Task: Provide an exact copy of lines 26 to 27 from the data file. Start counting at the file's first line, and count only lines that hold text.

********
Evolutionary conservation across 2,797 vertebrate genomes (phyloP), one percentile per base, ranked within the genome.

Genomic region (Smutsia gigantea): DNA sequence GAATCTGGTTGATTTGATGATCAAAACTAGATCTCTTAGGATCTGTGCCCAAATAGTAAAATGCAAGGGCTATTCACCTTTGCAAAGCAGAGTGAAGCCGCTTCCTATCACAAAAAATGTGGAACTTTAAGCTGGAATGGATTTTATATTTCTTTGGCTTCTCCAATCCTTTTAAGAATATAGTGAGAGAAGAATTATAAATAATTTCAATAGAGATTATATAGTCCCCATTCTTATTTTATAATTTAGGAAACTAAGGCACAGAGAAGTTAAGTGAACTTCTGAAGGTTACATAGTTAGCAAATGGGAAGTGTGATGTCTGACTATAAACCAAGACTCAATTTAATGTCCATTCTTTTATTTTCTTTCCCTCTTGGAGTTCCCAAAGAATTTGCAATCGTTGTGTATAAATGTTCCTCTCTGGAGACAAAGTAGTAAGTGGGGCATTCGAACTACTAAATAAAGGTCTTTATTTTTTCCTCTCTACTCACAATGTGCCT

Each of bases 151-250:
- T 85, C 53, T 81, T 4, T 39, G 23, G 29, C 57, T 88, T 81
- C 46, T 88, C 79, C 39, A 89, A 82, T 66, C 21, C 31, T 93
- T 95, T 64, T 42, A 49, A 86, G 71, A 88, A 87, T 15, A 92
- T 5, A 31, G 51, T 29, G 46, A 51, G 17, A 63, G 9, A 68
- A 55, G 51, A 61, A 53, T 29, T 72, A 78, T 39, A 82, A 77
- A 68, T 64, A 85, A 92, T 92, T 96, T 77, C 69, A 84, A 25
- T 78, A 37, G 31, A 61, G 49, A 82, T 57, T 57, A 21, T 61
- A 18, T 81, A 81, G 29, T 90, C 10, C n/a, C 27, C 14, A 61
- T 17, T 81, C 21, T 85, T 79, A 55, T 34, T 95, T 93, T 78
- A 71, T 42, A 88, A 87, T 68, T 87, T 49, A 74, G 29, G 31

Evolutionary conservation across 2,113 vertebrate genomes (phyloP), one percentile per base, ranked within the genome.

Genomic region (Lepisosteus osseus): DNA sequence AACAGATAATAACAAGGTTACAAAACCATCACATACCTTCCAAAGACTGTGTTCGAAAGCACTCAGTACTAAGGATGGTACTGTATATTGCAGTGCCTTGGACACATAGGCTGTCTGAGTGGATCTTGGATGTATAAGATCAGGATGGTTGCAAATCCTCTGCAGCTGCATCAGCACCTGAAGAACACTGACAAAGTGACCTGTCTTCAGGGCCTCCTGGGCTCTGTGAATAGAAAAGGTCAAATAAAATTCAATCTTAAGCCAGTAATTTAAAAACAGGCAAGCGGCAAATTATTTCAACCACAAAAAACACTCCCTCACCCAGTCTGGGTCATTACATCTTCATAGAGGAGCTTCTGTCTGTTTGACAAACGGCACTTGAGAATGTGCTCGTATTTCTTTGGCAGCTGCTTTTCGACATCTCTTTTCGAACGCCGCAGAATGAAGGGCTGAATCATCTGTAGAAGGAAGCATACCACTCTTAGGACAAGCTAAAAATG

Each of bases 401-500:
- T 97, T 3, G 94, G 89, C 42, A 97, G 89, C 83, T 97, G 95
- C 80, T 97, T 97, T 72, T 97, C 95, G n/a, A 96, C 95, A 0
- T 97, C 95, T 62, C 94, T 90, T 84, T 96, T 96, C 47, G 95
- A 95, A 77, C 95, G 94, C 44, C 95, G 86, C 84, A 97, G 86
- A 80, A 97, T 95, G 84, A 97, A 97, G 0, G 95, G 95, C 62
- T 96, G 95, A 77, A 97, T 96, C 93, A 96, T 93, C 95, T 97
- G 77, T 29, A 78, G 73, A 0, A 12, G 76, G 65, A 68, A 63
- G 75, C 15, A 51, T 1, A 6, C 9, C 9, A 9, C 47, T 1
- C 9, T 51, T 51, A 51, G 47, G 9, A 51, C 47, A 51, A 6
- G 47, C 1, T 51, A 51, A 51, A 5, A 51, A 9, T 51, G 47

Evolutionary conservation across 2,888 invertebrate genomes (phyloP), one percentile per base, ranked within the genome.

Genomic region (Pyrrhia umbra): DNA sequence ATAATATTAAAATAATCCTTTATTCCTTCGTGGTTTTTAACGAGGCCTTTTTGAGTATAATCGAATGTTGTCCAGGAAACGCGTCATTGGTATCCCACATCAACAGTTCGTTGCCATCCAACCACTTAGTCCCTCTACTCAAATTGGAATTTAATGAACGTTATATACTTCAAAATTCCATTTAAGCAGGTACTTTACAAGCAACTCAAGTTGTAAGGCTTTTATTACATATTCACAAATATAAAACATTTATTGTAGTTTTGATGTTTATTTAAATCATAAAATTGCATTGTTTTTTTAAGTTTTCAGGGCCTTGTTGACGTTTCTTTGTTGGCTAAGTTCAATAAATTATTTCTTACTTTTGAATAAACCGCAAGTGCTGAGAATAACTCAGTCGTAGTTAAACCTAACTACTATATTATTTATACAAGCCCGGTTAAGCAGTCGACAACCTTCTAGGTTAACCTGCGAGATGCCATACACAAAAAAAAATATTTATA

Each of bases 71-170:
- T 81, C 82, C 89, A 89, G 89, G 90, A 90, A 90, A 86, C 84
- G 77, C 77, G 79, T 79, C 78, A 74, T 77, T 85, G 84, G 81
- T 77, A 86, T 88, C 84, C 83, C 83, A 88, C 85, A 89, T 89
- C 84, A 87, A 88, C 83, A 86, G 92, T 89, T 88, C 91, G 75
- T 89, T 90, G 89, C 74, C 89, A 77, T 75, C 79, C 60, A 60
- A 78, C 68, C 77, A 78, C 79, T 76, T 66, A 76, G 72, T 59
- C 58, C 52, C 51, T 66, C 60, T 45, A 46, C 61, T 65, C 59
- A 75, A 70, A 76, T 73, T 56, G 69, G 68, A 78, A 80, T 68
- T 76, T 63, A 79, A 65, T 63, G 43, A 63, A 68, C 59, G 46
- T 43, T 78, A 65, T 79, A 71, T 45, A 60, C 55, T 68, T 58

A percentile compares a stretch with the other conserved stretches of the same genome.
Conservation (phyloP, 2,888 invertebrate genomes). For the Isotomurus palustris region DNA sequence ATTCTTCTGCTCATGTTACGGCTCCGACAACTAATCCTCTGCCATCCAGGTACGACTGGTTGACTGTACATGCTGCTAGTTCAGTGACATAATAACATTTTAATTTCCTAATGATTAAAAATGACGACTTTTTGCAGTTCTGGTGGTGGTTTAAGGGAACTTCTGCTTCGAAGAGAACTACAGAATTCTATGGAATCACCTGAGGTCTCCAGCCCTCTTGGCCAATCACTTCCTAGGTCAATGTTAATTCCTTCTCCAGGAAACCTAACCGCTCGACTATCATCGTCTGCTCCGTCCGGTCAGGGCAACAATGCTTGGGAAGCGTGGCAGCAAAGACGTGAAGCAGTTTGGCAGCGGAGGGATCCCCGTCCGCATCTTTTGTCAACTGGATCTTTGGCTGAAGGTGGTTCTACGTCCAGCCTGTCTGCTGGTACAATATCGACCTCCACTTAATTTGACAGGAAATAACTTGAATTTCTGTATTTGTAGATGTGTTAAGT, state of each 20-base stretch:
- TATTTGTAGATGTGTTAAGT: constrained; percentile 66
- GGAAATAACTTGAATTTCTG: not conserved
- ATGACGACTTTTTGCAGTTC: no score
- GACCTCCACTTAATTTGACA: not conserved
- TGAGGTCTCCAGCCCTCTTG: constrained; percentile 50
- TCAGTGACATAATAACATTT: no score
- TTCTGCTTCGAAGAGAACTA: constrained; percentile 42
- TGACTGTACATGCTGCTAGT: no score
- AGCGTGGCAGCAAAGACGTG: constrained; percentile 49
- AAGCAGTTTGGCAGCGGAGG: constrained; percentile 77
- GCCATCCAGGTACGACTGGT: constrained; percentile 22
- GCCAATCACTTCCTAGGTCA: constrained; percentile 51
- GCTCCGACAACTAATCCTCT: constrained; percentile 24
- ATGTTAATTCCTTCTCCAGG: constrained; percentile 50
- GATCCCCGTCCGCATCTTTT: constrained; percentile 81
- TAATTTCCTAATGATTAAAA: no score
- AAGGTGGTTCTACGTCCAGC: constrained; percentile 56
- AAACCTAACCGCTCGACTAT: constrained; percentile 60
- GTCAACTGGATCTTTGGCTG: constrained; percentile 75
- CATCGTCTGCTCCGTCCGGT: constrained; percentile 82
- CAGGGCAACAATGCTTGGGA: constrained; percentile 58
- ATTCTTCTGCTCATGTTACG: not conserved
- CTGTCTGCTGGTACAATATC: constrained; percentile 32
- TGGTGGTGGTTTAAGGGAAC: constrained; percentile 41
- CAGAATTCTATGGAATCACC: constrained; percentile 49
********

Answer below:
- G 47, C 1, T 51, A 51, A 51, A 5, A 51, A 9, T 51, G 47

Evolutionary conservation across 2,888 invertebrate genomes (phyloP), one percentile per base, ranked within the genome.